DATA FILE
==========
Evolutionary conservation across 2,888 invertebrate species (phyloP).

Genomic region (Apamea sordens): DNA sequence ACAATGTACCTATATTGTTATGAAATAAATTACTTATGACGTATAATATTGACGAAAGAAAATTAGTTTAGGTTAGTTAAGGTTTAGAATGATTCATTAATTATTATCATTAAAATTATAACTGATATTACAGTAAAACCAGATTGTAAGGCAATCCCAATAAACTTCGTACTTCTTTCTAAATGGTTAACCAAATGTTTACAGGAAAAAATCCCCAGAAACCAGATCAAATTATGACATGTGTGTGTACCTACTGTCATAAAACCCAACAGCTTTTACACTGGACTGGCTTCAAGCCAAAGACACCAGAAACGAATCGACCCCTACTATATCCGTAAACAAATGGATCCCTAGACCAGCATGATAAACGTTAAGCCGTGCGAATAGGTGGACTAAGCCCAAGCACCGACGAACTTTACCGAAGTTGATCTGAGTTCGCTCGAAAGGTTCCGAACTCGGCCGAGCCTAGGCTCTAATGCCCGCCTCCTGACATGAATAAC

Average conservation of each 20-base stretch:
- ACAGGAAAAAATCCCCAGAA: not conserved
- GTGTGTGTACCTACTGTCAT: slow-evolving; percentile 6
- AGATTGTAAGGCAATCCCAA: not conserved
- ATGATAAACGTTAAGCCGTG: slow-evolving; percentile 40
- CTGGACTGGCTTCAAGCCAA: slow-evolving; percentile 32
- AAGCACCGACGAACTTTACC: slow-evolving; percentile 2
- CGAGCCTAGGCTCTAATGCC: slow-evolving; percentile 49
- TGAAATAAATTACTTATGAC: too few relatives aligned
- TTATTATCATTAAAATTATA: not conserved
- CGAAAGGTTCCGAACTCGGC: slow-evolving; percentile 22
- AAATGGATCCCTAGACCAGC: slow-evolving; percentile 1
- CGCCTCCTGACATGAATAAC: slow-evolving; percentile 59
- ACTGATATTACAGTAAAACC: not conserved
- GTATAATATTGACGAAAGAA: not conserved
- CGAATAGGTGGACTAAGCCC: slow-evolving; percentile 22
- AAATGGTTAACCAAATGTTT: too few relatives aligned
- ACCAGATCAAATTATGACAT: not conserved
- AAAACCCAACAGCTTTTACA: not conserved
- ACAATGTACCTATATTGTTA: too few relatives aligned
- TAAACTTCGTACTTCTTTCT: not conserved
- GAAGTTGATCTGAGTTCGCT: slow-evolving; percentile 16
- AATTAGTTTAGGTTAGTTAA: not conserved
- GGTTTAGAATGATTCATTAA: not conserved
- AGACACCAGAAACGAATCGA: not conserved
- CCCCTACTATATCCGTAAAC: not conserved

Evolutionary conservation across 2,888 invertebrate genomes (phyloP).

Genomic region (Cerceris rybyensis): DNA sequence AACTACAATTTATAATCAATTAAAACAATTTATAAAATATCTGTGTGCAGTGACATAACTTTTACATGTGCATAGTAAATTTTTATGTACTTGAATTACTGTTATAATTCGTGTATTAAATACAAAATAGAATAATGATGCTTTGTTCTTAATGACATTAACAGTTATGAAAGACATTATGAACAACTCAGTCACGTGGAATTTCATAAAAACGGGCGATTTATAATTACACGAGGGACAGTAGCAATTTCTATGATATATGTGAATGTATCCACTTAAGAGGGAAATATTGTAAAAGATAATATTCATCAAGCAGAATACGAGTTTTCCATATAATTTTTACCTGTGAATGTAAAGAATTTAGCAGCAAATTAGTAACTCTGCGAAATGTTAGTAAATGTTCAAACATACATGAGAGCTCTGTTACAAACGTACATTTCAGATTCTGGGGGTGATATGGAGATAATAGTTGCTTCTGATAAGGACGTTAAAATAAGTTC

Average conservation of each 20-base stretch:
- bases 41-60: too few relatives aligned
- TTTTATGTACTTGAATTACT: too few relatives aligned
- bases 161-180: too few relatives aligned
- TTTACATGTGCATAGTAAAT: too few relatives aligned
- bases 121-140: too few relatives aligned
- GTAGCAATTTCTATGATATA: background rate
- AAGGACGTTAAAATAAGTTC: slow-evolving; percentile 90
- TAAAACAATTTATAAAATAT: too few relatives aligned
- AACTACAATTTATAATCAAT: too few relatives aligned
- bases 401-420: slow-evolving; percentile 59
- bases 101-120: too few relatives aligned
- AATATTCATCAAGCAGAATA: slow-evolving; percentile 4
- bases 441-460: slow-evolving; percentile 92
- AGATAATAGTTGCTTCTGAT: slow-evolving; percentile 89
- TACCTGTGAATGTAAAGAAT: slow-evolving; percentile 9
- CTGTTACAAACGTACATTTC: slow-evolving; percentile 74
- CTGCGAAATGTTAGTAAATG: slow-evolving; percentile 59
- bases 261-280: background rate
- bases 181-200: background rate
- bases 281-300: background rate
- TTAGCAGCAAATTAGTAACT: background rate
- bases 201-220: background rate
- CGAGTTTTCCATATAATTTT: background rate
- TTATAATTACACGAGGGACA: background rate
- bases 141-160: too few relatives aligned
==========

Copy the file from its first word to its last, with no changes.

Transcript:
Evolutionary conservation across 2,888 invertebrate species (phyloP).

Genomic region (Apamea sordens): DNA sequence ACAATGTACCTATATTGTTATGAAATAAATTACTTATGACGTATAATATTGACGAAAGAAAATTAGTTTAGGTTAGTTAAGGTTTAGAATGATTCATTAATTATTATCATTAAAATTATAACTGATATTACAGTAAAACCAGATTGTAAGGCAATCCCAATAAACTTCGTACTTCTTTCTAAATGGTTAACCAAATGTTTACAGGAAAAAATCCCCAGAAACCAGATCAAATTATGACATGTGTGTGTACCTACTGTCATAAAACCCAACAGCTTTTACACTGGACTGGCTTCAAGCCAAAGACACCAGAAACGAATCGACCCCTACTATATCCGTAAACAAATGGATCCCTAGACCAGCATGATAAACGTTAAGCCGTGCGAATAGGTGGACTAAGCCCAAGCACCGACGAACTTTACCGAAGTTGATCTGAGTTCGCTCGAAAGGTTCCGAACTCGGCCGAGCCTAGGCTCTAATGCCCGCCTCCTGACATGAATAAC

Average conservation of each 20-base stretch:
- ACAGGAAAAAATCCCCAGAA: not conserved
- GTGTGTGTACCTACTGTCAT: slow-evolving; percentile 6
- AGATTGTAAGGCAATCCCAA: not conserved
- ATGATAAACGTTAAGCCGTG: slow-evolving; percentile 40
- CTGGACTGGCTTCAAGCCAA: slow-evolving; percentile 32
- AAGCACCGACGAACTTTACC: slow-evolving; percentile 2
- CGAGCCTAGGCTCTAATGCC: slow-evolving; percentile 49
- TGAAATAAATTACTTATGAC: too few relatives aligned
- TTATTATCATTAAAATTATA: not conserved
- CGAAAGGTTCCGAACTCGGC: slow-evolving; percentile 22
- AAATGGATCCCTAGACCAGC: slow-evolving; percentile 1
- CGCCTCCTGACATGAATAAC: slow-evolving; percentile 59
- ACTGATATTACAGTAAAACC: not conserved
- GTATAATATTGACGAAAGAA: not conserved
- CGAATAGGTGGACTAAGCCC: slow-evolving; percentile 22
- AAATGGTTAACCAAATGTTT: too few relatives aligned
- ACCAGATCAAATTATGACAT: not conserved
- AAAACCCAACAGCTTTTACA: not conserved
- ACAATGTACCTATATTGTTA: too few relatives aligned
- TAAACTTCGTACTTCTTTCT: not conserved
- GAAGTTGATCTGAGTTCGCT: slow-evolving; percentile 16
- AATTAGTTTAGGTTAGTTAA: not conserved
- GGTTTAGAATGATTCATTAA: not conserved
- AGACACCAGAAACGAATCGA: not conserved
- CCCCTACTATATCCGTAAAC: not conserved

Evolutionary conservation across 2,888 invertebrate genomes (phyloP).

Genomic region (Cerceris rybyensis): DNA sequence AACTACAATTTATAATCAATTAAAACAATTTATAAAATATCTGTGTGCAGTGACATAACTTTTACATGTGCATAGTAAATTTTTATGTACTTGAATTACTGTTATAATTCGTGTATTAAATACAAAATAGAATAATGATGCTTTGTTCTTAATGACATTAACAGTTATGAAAGACATTATGAACAACTCAGTCACGTGGAATTTCATAAAAACGGGCGATTTATAATTACACGAGGGACAGTAGCAATTTCTATGATATATGTGAATGTATCCACTTAAGAGGGAAATATTGTAAAAGATAATATTCATCAAGCAGAATACGAGTTTTCCATATAATTTTTACCTGTGAATGTAAAGAATTTAGCAGCAAATTAGTAACTCTGCGAAATGTTAGTAAATGTTCAAACATACATGAGAGCTCTGTTACAAACGTACATTTCAGATTCTGGGGGTGATATGGAGATAATAGTTGCTTCTGATAAGGACGTTAAAATAAGTTC

Average conservation of each 20-base stretch:
- bases 41-60: too few relatives aligned
- TTTTATGTACTTGAATTACT: too few relatives aligned
- bases 161-180: too few relatives aligned
- TTTACATGTGCATAGTAAAT: too few relatives aligned
- bases 121-140: too few relatives aligned
- GTAGCAATTTCTATGATATA: background rate
- AAGGACGTTAAAATAAGTTC: slow-evolving; percentile 90
- TAAAACAATTTATAAAATAT: too few relatives aligned
- AACTACAATTTATAATCAAT: too few relatives aligned
- bases 401-420: slow-evolving; percentile 59
- bases 101-120: too few relatives aligned
- AATATTCATCAAGCAGAATA: slow-evolving; percentile 4
- bases 441-460: slow-evolving; percentile 92
- AGATAATAGTTGCTTCTGAT: slow-evolving; percentile 89
- TACCTGTGAATGTAAAGAAT: slow-evolving; percentile 9
- CTGTTACAAACGTACATTTC: slow-evolving; percentile 74
- CTGCGAAATGTTAGTAAATG: slow-evolving; percentile 59
- bases 261-280: background rate
- bases 181-200: background rate
- bases 281-300: background rate
- TTAGCAGCAAATTAGTAACT: background rate
- bases 201-220: background rate
- CGAGTTTTCCATATAATTTT: background rate
- TTATAATTACACGAGGGACA: background rate
- bases 141-160: too few relatives aligned